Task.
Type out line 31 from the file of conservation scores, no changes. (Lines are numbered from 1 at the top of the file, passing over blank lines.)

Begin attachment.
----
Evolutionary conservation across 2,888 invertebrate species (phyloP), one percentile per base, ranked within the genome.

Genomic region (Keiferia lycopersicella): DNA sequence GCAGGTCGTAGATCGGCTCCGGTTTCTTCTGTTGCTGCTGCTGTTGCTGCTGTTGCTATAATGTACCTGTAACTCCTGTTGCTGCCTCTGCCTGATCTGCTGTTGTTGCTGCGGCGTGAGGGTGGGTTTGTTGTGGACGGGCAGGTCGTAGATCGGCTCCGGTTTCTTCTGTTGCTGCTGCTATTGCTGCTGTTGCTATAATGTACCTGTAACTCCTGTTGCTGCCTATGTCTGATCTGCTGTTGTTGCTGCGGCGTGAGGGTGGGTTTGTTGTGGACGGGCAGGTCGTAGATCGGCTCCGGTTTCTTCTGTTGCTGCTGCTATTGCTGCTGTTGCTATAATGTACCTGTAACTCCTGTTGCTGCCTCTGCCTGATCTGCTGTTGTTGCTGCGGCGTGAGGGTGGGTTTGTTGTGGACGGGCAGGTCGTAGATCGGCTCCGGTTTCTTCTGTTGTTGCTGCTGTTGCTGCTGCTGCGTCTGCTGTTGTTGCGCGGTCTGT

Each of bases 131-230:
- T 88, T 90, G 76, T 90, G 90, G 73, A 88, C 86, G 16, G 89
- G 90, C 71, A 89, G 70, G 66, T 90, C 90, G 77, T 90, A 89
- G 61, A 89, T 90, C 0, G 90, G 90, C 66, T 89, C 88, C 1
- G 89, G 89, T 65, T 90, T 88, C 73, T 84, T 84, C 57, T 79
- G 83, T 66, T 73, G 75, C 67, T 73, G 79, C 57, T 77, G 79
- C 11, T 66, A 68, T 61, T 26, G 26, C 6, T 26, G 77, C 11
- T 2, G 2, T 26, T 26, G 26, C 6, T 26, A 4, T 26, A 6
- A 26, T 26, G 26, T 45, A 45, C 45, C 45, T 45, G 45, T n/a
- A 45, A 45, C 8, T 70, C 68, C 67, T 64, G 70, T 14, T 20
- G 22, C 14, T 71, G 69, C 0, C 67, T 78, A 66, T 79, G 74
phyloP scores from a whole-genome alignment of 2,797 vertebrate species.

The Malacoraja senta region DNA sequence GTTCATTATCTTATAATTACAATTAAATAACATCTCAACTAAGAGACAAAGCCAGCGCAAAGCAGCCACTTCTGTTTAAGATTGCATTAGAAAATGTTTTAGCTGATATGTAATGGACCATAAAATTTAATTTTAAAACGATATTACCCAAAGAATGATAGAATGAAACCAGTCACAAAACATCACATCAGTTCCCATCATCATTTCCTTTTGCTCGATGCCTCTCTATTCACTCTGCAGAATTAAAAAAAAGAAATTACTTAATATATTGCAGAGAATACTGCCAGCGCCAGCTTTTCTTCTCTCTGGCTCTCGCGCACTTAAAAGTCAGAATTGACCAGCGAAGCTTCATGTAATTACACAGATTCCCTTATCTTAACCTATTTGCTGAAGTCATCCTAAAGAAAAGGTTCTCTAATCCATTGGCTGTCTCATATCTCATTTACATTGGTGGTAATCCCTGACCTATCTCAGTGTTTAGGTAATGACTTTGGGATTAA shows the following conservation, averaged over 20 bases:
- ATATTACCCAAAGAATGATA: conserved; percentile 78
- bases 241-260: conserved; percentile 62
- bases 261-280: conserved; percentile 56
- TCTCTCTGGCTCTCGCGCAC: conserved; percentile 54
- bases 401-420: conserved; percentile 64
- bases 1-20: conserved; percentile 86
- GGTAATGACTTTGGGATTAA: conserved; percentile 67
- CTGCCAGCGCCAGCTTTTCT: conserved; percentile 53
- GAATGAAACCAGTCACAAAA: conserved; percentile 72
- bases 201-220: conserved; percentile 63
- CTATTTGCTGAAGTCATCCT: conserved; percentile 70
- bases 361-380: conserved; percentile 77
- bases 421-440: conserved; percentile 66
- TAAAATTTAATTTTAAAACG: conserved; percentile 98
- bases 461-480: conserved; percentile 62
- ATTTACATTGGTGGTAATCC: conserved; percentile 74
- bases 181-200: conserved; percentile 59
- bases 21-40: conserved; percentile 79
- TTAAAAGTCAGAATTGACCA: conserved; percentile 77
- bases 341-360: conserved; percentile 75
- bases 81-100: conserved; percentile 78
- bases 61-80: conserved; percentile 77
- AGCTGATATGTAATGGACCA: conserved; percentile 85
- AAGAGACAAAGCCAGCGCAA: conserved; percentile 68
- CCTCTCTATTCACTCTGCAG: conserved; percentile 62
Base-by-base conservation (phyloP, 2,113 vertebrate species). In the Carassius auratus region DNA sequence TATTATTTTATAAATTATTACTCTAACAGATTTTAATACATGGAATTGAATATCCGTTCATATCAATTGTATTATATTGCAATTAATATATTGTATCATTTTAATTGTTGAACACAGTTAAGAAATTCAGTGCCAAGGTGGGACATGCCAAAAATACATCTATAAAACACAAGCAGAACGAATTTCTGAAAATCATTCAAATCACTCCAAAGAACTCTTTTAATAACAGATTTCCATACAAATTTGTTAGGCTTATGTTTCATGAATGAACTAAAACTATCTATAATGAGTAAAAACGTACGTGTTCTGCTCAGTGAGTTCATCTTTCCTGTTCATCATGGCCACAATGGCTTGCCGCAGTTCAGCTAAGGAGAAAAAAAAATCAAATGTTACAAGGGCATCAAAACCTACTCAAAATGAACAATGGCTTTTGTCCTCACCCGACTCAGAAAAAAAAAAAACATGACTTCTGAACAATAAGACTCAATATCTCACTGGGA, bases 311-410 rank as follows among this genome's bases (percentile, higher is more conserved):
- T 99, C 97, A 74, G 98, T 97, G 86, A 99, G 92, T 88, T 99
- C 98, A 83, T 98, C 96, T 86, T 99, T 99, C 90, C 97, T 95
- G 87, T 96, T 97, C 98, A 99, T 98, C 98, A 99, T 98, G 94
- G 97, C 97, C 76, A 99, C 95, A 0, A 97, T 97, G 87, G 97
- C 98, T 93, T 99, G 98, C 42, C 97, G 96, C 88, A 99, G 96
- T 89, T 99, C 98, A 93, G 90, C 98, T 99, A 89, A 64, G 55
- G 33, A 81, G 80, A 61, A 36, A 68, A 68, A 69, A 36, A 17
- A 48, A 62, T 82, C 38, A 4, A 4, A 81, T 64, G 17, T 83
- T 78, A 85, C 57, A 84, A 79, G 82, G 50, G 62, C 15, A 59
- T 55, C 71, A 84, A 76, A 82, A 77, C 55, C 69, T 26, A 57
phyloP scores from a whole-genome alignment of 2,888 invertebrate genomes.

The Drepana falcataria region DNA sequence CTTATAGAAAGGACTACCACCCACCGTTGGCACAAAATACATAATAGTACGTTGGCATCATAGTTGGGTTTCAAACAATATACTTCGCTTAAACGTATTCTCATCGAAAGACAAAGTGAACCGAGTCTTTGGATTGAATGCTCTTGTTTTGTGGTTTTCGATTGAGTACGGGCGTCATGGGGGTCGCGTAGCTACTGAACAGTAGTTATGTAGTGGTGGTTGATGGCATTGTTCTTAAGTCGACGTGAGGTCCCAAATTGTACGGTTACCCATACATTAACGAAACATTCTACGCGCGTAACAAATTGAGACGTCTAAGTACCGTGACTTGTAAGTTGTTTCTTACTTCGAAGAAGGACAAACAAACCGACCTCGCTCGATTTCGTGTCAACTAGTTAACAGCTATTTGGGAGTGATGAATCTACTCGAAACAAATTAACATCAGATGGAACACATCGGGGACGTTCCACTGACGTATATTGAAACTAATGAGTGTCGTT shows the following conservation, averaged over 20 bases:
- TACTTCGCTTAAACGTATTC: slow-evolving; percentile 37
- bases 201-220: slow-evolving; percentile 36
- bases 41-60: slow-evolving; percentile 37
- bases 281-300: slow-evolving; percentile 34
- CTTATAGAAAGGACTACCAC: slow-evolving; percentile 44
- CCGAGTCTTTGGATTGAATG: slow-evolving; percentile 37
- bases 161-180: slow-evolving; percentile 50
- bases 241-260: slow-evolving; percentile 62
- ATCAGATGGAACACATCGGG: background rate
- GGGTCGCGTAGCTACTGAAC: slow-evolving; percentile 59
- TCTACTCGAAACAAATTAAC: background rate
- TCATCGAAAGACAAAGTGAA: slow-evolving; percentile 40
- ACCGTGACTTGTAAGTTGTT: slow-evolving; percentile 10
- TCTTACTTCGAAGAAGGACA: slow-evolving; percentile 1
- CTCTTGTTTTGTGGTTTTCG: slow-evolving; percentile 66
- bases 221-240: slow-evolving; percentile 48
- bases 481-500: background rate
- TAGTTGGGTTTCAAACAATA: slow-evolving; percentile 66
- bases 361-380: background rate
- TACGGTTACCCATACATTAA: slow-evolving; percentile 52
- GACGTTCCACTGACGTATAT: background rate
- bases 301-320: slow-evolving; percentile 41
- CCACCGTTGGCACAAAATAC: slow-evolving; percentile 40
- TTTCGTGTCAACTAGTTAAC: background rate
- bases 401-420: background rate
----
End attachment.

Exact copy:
- ATTTACATTGGTGGTAATCC: conserved; percentile 74